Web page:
Multiple Choice Exams

Multiple Choice Exams

Anne Reith, Ph.D.
Learning Disabilities Specialist

Keys to Multiple Choice Exams

  • Use the PROCESS OF ELIMINATION -- Eliminate what is obviously wrong or "sort-of-obvious."
  • Sometimes visualizing a picture or drawing a picture can help you determine the correct answer.

"All of the Above" & "None of the Above" Questions

  • "All of the above" is OFTEN the correct answer.

    You don't have to be absolutely sure it is before choosing it because you only have to make pretty sure that 2 of the options ARE correct -- and equally sure that none of the other answers are NOT correct before choosing it (i.e., if there is more than one correct answers, then "all of the above" must be the correct choice.

  • The same logic holds with "none of the above" questions.

Should I Go Back Over My Exam?

  • Absolutely, if you have time.
  • However, to help you use time remaining effectively.
  1. Circle the questions that you want to reconsider, and draw a line through the options for each question that you KNOW are NOT correct.

    This will save you time later by helping you know which questions to ignore and which answers you don't need to consider in your review.

But, Should I Change My Answer?

Perhaps . . .

  • Change your answer ONLY if youíve guessed on the answer.
  • Some additional suggestions regarding when to change your answer:
  1. If your "guess answer" really should be eliminated.
  2. You've remembered something that changed the odds of your guess.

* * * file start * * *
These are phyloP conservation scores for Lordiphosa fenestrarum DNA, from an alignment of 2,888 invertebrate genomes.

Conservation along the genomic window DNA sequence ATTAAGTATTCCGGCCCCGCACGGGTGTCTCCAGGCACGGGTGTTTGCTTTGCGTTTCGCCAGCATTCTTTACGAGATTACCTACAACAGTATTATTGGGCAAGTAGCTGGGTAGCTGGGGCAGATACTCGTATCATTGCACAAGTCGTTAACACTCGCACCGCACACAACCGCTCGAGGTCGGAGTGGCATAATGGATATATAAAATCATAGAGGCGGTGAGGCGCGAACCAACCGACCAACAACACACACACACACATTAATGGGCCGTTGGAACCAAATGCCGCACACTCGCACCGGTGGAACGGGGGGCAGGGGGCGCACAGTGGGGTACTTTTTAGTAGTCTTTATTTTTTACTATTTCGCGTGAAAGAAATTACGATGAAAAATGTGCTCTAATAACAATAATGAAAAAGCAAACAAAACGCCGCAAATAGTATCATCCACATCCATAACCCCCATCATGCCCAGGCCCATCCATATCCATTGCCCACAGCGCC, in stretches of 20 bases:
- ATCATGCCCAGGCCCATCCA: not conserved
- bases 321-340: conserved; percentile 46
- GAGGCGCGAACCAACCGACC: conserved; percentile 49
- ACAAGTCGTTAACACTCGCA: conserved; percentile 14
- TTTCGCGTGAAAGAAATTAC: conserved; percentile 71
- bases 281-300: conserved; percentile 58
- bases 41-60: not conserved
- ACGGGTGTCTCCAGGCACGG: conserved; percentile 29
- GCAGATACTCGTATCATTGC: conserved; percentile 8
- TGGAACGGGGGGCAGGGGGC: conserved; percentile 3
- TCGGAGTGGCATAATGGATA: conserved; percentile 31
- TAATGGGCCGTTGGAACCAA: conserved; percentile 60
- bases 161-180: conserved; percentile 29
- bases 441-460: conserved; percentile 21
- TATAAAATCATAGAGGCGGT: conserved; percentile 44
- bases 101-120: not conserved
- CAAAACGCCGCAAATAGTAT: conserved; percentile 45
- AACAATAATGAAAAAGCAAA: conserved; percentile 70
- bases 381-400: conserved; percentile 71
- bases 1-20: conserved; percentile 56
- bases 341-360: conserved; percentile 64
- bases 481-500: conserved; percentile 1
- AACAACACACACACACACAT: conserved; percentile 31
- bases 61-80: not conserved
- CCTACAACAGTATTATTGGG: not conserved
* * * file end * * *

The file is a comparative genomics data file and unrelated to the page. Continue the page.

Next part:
3. You misread the question (e.g., didnít notice a qualifier such as "not" or "always").

Tips on Multiple Choice Questions

  • Don't read too much into questions. Don't try to second-guess the teacher or get too elaborate.
  • Underline key words in the question (e.g., "not," "always," "males," "females").
  • If two choices are very similar, the answer is probably not either one of them.
  • If two choices are opposites, one of them is probably the right answer.
  • Don't go against your first impulse unless you are SURE you are wrong.
  • Check for negatives and qualifiers (e.g., "not," "sometimes").
  • The answer is USUALLY wrong if it contains words like "all," "always," "never," or "none."
  • The answer is USUALLY right if it contains words like "sometimes," "probably," or "some."
  • When you donít know the right answer, look for the wrong ones.
  • Don't eliminate an answer unless you actually know what EVERY word means.
  • Read every answer. Sometimes there are "decoy" answers that are ALMOST right, and itís often listed before the "real" answer.
  • If using a scantron form, consider writing your answers on the test booklet (if this is allowed) and then transferring your answers to the scantron form later. This saves time. (JUST BE CAREFUL to fill in the right bubble for the answer you want.)
  • The longest and most complicated answer is OFTEN correct, because the teacher has had to add qualifying clauses or phrases to make the answer complete and unequivocal.
  • Be suspicious of choices that would seem obvious to a 2-year-old -- teacherís donít tend to include "gimme" items.
  • Don't give up on a question that seems hopelessly confusing or hard. Look at it from another angle, restate it in your own words, draw a picture, eliminate what is obviously wrong, etc.

Based on: Fry, R. (1996). "Ace" any test (3rd ed.). Career Press: Franklin Lakes